“Musical integrity is all we have” – In Flames
“Musical integrity is all we have as a band. You can try to follow trends but that will never work. We don’t want to stand on stage and play a song we don’t like, that we’re not behind 100%. I could never do that. Everybody in this band shares the same vision, we do it for us.”
In Flames guitarist Björn Gelotte is a compelling man to speak to. For a man whose native tongue is Swedish, he speaks fluently, coherently and intelligently in English as we sit backstage at The Ritz. The first thing he does after our introductions is offer me a beer from a fridge full of the stuff. Who can blame him? Riders are a wonderful thing.
“It’s always good to be back in the UK, we’ve been in pubs all day,” he smiles – a genuine one too, you can tell he really means it too and doesn’t want to avoid pissing off the native. “The crowd here is always great, but the weather leaves a lot to be asked for,” he concedes. This native can’t argue with that.
A band which willingly ingratiates themselves in the cycle of write, record, tour, repeat, tonight’s performance kicks off a three date UK tour in support of their new record, Siren Charms. Their musical integrity has sparked yet further change, further evolution. Sure, there are those who dissent the album – it’s a far cry from their original death metal vigour – but it’s hardly come as a surprise.
“We’re always a wave splitter, some people always love the new record and others hate it. That’s what we’ve done since Oracle 18 years ago. It’s a normal reaction. It comes with the territory, having integrity will have some people pissed off that you’re not doing what they want” he muses. “But we’re not the same band we were 20 years ago. When diehard fans listen to Siren Charms they will hear that it is different from our early stuff. Anders’ voice is changing and he wants to explore what we can do with it and I’m the same with the guitar. It’s necessary for the band’s evolution to make that step and we do it all the time. In Flames is just us five and if we all like it then the argument is done. When we write something we like it makes us feel ten feet tall.”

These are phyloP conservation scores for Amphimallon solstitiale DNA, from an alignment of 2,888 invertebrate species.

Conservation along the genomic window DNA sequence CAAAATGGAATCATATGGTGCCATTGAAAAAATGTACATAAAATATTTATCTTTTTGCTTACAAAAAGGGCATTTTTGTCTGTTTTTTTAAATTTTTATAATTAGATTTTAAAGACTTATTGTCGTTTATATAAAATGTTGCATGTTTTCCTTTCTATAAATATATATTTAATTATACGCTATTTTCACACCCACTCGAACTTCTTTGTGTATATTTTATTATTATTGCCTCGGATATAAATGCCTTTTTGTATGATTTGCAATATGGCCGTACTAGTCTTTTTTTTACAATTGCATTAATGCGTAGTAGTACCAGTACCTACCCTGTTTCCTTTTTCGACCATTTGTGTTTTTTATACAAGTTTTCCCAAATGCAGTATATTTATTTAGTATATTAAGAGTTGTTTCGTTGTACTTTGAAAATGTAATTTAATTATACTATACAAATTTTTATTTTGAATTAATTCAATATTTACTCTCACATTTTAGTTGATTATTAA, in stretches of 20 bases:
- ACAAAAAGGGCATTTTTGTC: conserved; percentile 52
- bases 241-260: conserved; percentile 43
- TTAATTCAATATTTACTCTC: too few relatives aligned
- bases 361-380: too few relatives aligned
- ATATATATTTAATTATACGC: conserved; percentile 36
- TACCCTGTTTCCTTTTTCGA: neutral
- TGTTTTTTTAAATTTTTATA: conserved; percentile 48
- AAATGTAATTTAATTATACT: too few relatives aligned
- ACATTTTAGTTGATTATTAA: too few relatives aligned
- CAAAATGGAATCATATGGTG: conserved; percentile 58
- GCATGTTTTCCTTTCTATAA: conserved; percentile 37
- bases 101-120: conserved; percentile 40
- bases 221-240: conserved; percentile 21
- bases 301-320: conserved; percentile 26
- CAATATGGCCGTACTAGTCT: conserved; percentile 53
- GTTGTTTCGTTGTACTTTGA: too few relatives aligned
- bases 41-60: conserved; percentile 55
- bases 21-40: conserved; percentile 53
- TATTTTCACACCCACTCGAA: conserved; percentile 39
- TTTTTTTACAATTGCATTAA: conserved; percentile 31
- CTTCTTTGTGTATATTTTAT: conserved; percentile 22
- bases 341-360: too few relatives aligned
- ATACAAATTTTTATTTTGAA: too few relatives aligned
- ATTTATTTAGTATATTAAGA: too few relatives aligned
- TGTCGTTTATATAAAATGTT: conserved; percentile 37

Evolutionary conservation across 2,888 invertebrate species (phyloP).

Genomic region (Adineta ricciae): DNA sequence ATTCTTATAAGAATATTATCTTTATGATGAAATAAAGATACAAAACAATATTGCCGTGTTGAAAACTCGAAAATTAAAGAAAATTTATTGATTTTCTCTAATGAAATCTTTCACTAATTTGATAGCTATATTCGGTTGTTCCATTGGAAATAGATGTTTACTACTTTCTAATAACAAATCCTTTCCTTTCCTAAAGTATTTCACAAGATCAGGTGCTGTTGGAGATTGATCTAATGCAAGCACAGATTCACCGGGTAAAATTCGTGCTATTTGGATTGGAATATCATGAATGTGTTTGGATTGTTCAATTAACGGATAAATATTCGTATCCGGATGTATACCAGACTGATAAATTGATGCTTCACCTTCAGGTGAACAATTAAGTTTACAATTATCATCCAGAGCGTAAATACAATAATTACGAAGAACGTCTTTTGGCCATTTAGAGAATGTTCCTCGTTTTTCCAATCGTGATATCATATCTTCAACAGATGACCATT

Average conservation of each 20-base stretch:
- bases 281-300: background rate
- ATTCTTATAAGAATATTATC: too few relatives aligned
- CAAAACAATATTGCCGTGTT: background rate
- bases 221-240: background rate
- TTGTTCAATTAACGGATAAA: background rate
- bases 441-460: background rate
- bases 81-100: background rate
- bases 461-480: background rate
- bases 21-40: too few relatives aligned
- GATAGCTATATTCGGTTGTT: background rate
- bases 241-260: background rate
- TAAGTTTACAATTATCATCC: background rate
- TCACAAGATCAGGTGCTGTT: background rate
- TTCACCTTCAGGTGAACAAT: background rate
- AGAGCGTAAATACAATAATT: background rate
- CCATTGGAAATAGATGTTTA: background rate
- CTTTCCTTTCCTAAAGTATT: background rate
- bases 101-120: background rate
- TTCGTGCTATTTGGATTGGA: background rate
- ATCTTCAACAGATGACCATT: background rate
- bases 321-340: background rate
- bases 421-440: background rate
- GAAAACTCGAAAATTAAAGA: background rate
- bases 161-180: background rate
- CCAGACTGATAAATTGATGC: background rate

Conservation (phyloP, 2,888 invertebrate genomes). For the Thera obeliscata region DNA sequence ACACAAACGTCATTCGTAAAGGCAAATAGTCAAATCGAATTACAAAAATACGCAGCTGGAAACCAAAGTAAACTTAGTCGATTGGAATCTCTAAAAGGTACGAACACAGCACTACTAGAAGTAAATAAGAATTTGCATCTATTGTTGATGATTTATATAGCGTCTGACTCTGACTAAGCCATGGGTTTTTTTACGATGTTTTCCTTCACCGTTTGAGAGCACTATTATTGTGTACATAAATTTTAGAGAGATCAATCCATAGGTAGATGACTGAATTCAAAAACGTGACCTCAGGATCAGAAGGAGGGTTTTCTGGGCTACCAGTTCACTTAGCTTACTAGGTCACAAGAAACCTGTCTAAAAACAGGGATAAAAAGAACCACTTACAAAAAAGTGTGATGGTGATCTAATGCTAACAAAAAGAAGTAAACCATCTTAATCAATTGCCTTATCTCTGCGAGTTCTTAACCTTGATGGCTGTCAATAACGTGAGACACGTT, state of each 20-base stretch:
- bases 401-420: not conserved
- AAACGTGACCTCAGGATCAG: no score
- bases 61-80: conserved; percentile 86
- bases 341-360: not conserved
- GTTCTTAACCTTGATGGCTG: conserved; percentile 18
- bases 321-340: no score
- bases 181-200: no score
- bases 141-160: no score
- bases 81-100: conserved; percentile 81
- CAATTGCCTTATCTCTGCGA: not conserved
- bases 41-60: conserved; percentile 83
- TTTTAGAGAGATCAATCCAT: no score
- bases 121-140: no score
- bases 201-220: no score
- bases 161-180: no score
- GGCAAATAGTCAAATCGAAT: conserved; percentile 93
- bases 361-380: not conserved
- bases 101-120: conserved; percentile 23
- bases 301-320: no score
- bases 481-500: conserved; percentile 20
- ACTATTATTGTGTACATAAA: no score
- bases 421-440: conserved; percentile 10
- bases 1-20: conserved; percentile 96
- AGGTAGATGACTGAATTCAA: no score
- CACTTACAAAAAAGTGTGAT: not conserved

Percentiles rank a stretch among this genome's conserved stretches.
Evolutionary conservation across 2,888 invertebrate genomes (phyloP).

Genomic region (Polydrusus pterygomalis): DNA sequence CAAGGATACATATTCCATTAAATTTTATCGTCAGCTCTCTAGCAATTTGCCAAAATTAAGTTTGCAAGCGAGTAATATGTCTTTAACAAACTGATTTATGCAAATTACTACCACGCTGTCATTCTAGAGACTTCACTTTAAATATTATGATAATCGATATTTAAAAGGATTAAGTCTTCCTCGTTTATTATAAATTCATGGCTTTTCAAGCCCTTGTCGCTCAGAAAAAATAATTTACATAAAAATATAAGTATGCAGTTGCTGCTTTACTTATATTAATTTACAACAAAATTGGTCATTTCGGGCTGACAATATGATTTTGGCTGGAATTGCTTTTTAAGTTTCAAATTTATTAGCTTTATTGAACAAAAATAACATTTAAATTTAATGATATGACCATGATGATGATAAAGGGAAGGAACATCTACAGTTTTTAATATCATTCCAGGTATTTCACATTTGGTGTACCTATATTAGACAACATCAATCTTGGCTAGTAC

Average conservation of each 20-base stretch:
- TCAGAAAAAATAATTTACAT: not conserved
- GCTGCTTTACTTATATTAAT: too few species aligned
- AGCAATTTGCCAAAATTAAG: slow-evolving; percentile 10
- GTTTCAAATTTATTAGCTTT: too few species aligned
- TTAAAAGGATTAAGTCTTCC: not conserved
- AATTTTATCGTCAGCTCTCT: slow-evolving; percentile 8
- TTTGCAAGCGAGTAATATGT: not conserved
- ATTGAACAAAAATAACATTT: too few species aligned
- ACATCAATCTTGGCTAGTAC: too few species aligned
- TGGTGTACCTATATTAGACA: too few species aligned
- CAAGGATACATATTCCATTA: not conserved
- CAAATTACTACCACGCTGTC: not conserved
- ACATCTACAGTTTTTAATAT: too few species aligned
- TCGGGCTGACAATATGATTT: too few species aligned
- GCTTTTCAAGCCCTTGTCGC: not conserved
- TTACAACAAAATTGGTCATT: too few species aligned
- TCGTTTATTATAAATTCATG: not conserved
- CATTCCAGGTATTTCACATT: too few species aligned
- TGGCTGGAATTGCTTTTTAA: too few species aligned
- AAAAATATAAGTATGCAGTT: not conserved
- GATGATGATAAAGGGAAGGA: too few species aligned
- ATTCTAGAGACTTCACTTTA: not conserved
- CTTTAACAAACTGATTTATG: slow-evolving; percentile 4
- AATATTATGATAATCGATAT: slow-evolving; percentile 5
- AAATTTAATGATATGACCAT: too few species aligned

The night before, fellow Swedes Opeth had wowed a packed crowd at Academy 2. Formed in the same year, the band have taken similarly evolutionary paths, never sticking to the same formula, never allowing themselves to stagnate or simply get bored of the music they create.
“Opeth do what the fuck they want, just like us,” he chimes, talking animatedly with his hands, occasionally stroking his enormous beard. “We will never go back to our roots because that’s not what we do, we are looking forward all the time. In our mind’s it’s just the next record, the process was the same as with every other album, it’s just a matter of how we feel at the time. Our albums are examples of what In Flames sounds like there and then. We don’t write on the road, it’s not a continuous thing. We take time off to write the album. But I think that’s the most exciting way of doing it. Tour mode is its own thing, we write an album as a reason to go out on tour.
“A lot of the old songs will never fit live. When we did The Jester Race in ‘96 we didn’t play live. We played a few shows then wrote another record. We played a European tour that was seven shows in Germany and one in Switzerland and that was it – so we didn’t think about that when writing an album. The studio was the main thing back then, we didn’t think about live arrangements much, but it fucks it up later down the line. We do play older songs from Colony for instance, but a lot don’t fit live. We’ve had to re-do a lot of things in those songs to make it work, I imagine Opeth have the same problem.
“But, he concludes “when we play the new songs live we can see we did the right thing. The crowds have been really, really good. We try to put together a set list that maybe pleases a little bit more of a wider audience but in the end this is our music. Imagine having to play a song you didn’t really want to do in the beginning a thousand times. A thousand timesI,” he repeats himself, with an added emphasis stamped on the second utterance just to really get his point across. “Some of the songs we play live we’ve played live, onstage, not including rehearsals, over a thousand times. Maybe it’s not as fun to play as it was the first time, but it’s still my shit. We’re proud of each and every fucking song we’ve done.”